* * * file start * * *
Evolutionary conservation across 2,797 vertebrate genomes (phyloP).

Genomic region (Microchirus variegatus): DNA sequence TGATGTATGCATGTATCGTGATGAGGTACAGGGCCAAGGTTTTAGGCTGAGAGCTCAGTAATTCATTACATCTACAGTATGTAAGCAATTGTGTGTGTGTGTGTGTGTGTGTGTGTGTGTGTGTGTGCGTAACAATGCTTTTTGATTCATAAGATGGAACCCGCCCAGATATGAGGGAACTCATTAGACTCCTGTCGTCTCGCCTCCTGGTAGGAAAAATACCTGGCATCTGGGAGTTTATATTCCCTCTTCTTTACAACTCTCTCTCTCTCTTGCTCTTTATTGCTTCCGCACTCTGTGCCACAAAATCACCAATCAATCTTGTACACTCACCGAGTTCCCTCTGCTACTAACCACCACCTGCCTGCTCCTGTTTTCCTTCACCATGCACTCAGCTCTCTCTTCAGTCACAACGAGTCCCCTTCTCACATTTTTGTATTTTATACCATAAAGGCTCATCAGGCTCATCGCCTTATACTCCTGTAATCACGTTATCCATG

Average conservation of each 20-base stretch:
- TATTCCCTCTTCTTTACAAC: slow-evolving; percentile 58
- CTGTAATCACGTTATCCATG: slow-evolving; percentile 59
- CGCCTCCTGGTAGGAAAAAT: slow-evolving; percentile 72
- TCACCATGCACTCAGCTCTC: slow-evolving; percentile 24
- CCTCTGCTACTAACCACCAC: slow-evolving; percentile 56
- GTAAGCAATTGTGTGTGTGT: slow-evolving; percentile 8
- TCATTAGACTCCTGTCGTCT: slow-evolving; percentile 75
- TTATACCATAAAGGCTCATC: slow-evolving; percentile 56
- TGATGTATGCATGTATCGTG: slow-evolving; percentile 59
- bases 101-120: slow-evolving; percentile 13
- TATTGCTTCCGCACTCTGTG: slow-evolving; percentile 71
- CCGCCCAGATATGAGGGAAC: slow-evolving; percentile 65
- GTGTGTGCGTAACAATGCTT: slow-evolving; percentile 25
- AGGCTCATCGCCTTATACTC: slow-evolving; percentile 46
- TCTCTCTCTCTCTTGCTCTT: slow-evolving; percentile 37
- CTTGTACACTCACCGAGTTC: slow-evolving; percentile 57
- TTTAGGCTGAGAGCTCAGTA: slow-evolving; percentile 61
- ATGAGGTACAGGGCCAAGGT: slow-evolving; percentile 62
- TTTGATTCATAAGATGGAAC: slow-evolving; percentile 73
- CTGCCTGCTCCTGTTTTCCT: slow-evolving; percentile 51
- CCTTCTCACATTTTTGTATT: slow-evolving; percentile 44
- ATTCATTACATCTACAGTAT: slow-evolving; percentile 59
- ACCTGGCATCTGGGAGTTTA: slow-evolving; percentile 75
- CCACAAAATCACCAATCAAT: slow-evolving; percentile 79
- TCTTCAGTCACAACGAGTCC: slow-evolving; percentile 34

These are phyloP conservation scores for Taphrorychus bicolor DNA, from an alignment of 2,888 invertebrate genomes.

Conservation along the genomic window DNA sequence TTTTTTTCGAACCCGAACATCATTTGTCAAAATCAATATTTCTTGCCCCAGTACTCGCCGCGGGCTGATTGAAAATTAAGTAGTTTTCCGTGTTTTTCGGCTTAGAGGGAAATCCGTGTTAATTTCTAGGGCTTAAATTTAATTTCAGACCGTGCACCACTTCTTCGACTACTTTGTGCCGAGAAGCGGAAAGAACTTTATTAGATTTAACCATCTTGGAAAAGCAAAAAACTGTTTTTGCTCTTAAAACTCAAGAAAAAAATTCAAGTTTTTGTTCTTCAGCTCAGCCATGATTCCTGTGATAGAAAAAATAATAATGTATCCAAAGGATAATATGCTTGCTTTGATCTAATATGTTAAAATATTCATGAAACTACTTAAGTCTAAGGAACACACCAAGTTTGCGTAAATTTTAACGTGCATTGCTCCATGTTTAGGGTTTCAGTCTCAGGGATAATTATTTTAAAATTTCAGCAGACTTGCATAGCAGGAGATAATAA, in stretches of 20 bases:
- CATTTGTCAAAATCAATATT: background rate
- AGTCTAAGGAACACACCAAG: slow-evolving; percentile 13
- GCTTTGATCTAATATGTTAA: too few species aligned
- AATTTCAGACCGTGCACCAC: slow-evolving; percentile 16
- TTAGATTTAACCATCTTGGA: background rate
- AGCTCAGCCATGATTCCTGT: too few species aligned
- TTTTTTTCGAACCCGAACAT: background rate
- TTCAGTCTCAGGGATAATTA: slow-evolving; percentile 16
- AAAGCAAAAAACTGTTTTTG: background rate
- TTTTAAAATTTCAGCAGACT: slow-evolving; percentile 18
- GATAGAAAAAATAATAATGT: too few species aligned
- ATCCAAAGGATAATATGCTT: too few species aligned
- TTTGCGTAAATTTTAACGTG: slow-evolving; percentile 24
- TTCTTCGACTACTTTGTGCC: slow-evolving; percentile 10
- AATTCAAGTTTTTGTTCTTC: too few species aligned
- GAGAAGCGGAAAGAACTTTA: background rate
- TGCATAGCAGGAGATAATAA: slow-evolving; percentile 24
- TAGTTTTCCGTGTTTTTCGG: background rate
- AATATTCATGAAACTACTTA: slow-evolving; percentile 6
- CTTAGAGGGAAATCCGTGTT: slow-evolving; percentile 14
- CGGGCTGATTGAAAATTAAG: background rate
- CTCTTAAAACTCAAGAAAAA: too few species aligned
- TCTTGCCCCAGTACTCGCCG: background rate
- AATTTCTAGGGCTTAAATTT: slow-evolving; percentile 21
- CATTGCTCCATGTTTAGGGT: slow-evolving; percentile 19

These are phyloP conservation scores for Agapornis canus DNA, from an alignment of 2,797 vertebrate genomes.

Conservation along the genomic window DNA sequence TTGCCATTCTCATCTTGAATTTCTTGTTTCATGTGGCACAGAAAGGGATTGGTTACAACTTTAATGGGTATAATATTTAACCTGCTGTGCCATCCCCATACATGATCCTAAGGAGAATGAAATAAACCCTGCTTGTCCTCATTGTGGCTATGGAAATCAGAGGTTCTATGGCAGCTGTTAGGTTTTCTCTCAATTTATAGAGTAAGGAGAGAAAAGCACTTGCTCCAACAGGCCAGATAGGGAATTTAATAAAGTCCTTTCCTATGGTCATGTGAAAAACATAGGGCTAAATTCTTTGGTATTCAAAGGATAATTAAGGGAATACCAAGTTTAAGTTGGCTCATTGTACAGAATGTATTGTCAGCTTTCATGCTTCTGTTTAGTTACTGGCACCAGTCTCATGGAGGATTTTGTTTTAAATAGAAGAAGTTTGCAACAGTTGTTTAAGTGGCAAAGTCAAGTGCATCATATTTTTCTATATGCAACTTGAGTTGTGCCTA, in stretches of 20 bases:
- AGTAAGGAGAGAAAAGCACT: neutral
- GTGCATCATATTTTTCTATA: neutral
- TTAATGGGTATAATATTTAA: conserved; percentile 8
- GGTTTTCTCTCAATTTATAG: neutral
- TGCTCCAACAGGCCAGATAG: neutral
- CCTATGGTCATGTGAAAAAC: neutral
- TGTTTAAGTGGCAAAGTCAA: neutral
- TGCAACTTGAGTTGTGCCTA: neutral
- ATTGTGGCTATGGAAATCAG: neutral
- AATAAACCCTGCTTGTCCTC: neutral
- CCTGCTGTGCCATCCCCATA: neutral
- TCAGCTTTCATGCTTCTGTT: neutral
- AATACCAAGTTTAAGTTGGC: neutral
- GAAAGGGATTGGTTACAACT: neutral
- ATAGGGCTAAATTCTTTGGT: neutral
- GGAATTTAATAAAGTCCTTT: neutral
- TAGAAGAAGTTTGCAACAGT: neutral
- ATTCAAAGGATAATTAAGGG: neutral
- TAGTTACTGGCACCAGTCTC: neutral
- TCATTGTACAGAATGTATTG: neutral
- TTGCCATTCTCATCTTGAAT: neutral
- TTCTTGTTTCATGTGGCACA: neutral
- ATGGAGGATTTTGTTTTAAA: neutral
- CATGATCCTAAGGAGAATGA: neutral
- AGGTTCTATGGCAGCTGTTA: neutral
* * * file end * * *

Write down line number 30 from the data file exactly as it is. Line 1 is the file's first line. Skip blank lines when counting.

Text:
Conservation along the genomic window DNA sequence TTTTTTTCGAACCCGAACATCATTTGTCAAAATCAATATTTCTTGCCCCAGTACTCGCCGCGGGCTGATTGAAAATTAAGTAGTTTTCCGTGTTTTTCGGCTTAGAGGGAAATCCGTGTTAATTTCTAGGGCTTAAATTTAATTTCAGACCGTGCACCACTTCTTCGACTACTTTGTGCCGAGAAGCGGAAAGAACTTTATTAGATTTAACCATCTTGGAAAAGCAAAAAACTGTTTTTGCTCTTAAAACTCAAGAAAAAAATTCAAGTTTTTGTTCTTCAGCTCAGCCATGATTCCTGTGATAGAAAAAATAATAATGTATCCAAAGGATAATATGCTTGCTTTGATCTAATATGTTAAAATATTCATGAAACTACTTAAGTCTAAGGAACACACCAAGTTTGCGTAAATTTTAACGTGCATTGCTCCATGTTTAGGGTTTCAGTCTCAGGGATAATTATTTTAAAATTTCAGCAGACTTGCATAGCAGGAGATAATAA, in stretches of 20 bases: